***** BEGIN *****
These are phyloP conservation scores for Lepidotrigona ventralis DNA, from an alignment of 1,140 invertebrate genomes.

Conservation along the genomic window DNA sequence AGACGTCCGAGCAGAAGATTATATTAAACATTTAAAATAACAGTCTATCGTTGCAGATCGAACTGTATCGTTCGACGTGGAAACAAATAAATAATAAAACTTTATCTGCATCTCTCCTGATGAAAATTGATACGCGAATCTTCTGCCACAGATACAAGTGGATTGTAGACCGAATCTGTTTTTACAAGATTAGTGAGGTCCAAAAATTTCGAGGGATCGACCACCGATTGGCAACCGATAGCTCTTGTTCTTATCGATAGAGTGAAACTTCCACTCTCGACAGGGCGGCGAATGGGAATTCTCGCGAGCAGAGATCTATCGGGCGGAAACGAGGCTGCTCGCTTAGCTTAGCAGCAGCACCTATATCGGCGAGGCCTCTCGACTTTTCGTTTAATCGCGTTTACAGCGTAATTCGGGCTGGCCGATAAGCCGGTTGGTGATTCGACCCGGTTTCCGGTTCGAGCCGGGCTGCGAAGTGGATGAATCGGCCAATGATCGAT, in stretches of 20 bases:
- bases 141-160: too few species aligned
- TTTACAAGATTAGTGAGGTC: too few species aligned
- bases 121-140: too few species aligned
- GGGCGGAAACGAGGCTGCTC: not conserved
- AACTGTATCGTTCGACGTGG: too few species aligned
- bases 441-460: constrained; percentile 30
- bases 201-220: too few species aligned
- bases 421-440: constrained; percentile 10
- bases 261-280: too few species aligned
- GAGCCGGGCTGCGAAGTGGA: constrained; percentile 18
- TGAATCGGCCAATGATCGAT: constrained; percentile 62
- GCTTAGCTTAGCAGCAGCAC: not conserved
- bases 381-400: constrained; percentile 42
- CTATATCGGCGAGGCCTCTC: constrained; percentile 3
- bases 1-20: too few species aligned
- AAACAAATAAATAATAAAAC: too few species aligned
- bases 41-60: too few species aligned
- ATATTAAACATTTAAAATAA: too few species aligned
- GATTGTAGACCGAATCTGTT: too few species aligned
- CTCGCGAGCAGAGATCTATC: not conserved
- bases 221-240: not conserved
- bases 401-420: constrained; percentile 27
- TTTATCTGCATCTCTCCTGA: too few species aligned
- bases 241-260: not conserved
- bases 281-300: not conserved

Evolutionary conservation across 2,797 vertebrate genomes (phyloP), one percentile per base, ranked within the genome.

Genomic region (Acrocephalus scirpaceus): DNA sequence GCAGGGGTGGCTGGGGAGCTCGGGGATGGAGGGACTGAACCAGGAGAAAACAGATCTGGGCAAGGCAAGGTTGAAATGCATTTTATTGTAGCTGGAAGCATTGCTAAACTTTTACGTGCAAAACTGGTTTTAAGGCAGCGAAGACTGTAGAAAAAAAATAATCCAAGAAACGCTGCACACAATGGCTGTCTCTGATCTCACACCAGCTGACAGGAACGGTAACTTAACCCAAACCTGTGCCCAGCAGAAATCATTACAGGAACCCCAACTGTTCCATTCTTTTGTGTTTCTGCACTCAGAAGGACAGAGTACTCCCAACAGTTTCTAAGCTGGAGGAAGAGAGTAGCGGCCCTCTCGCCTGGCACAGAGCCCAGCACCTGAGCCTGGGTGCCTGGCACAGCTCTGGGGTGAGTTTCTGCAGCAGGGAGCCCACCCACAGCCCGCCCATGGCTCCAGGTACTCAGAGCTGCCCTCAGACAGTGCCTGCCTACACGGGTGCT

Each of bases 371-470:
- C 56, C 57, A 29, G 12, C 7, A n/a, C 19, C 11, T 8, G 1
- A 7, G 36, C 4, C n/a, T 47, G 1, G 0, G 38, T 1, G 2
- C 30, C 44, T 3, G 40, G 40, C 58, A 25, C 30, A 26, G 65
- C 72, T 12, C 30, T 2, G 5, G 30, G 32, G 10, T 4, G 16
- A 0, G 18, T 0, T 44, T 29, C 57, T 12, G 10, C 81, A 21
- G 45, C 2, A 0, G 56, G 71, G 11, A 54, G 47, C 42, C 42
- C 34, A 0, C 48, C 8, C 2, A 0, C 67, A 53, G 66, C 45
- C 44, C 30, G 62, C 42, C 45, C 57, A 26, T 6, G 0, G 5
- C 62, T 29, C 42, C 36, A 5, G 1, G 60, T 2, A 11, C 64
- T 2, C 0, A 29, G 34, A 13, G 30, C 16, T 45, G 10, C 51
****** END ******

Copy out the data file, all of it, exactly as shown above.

These are phyloP conservation scores for Lepidotrigona ventralis DNA, from an alignment of 1,140 invertebrate genomes.

Conservation along the genomic window DNA sequence AGACGTCCGAGCAGAAGATTATATTAAACATTTAAAATAACAGTCTATCGTTGCAGATCGAACTGTATCGTTCGACGTGGAAACAAATAAATAATAAAACTTTATCTGCATCTCTCCTGATGAAAATTGATACGCGAATCTTCTGCCACAGATACAAGTGGATTGTAGACCGAATCTGTTTTTACAAGATTAGTGAGGTCCAAAAATTTCGAGGGATCGACCACCGATTGGCAACCGATAGCTCTTGTTCTTATCGATAGAGTGAAACTTCCACTCTCGACAGGGCGGCGAATGGGAATTCTCGCGAGCAGAGATCTATCGGGCGGAAACGAGGCTGCTCGCTTAGCTTAGCAGCAGCACCTATATCGGCGAGGCCTCTCGACTTTTCGTTTAATCGCGTTTACAGCGTAATTCGGGCTGGCCGATAAGCCGGTTGGTGATTCGACCCGGTTTCCGGTTCGAGCCGGGCTGCGAAGTGGATGAATCGGCCAATGATCGAT, in stretches of 20 bases:
- bases 141-160: too few species aligned
- TTTACAAGATTAGTGAGGTC: too few species aligned
- bases 121-140: too few species aligned
- GGGCGGAAACGAGGCTGCTC: not conserved
- AACTGTATCGTTCGACGTGG: too few species aligned
- bases 441-460: constrained; percentile 30
- bases 201-220: too few species aligned
- bases 421-440: constrained; percentile 10
- bases 261-280: too few species aligned
- GAGCCGGGCTGCGAAGTGGA: constrained; percentile 18
- TGAATCGGCCAATGATCGAT: constrained; percentile 62
- GCTTAGCTTAGCAGCAGCAC: not conserved
- bases 381-400: constrained; percentile 42
- CTATATCGGCGAGGCCTCTC: constrained; percentile 3
- bases 1-20: too few species aligned
- AAACAAATAAATAATAAAAC: too few species aligned
- bases 41-60: too few species aligned
- ATATTAAACATTTAAAATAA: too few species aligned
- GATTGTAGACCGAATCTGTT: too few species aligned
- CTCGCGAGCAGAGATCTATC: not conserved
- bases 221-240: not conserved
- bases 401-420: constrained; percentile 27
- TTTATCTGCATCTCTCCTGA: too few species aligned
- bases 241-260: not conserved
- bases 281-300: not conserved

Evolutionary conservation across 2,797 vertebrate genomes (phyloP), one percentile per base, ranked within the genome.

Genomic region (Acrocephalus scirpaceus): DNA sequence GCAGGGGTGGCTGGGGAGCTCGGGGATGGAGGGACTGAACCAGGAGAAAACAGATCTGGGCAAGGCAAGGTTGAAATGCATTTTATTGTAGCTGGAAGCATTGCTAAACTTTTACGTGCAAAACTGGTTTTAAGGCAGCGAAGACTGTAGAAAAAAAATAATCCAAGAAACGCTGCACACAATGGCTGTCTCTGATCTCACACCAGCTGACAGGAACGGTAACTTAACCCAAACCTGTGCCCAGCAGAAATCATTACAGGAACCCCAACTGTTCCATTCTTTTGTGTTTCTGCACTCAGAAGGACAGAGTACTCCCAACAGTTTCTAAGCTGGAGGAAGAGAGTAGCGGCCCTCTCGCCTGGCACAGAGCCCAGCACCTGAGCCTGGGTGCCTGGCACAGCTCTGGGGTGAGTTTCTGCAGCAGGGAGCCCACCCACAGCCCGCCCATGGCTCCAGGTACTCAGAGCTGCCCTCAGACAGTGCCTGCCTACACGGGTGCT

Each of bases 371-470:
- C 56, C 57, A 29, G 12, C 7, A n/a, C 19, C 11, T 8, G 1
- A 7, G 36, C 4, C n/a, T 47, G 1, G 0, G 38, T 1, G 2
- C 30, C 44, T 3, G 40, G 40, C 58, A 25, C 30, A 26, G 65
- C 72, T 12, C 30, T 2, G 5, G 30, G 32, G 10, T 4, G 16
- A 0, G 18, T 0, T 44, T 29, C 57, T 12, G 10, C 81, A 21
- G 45, C 2, A 0, G 56, G 71, G 11, A 54, G 47, C 42, C 42
- C 34, A 0, C 48, C 8, C 2, A 0, C 67, A 53, G 66, C 45
- C 44, C 30, G 62, C 42, C 45, C 57, A 26, T 6, G 0, G 5
- C 62, T 29, C 42, C 36, A 5, G 1, G 60, T 2, A 11, C 64
- T 2, C 0, A 29, G 34, A 13, G 30, C 16, T 45, G 10, C 51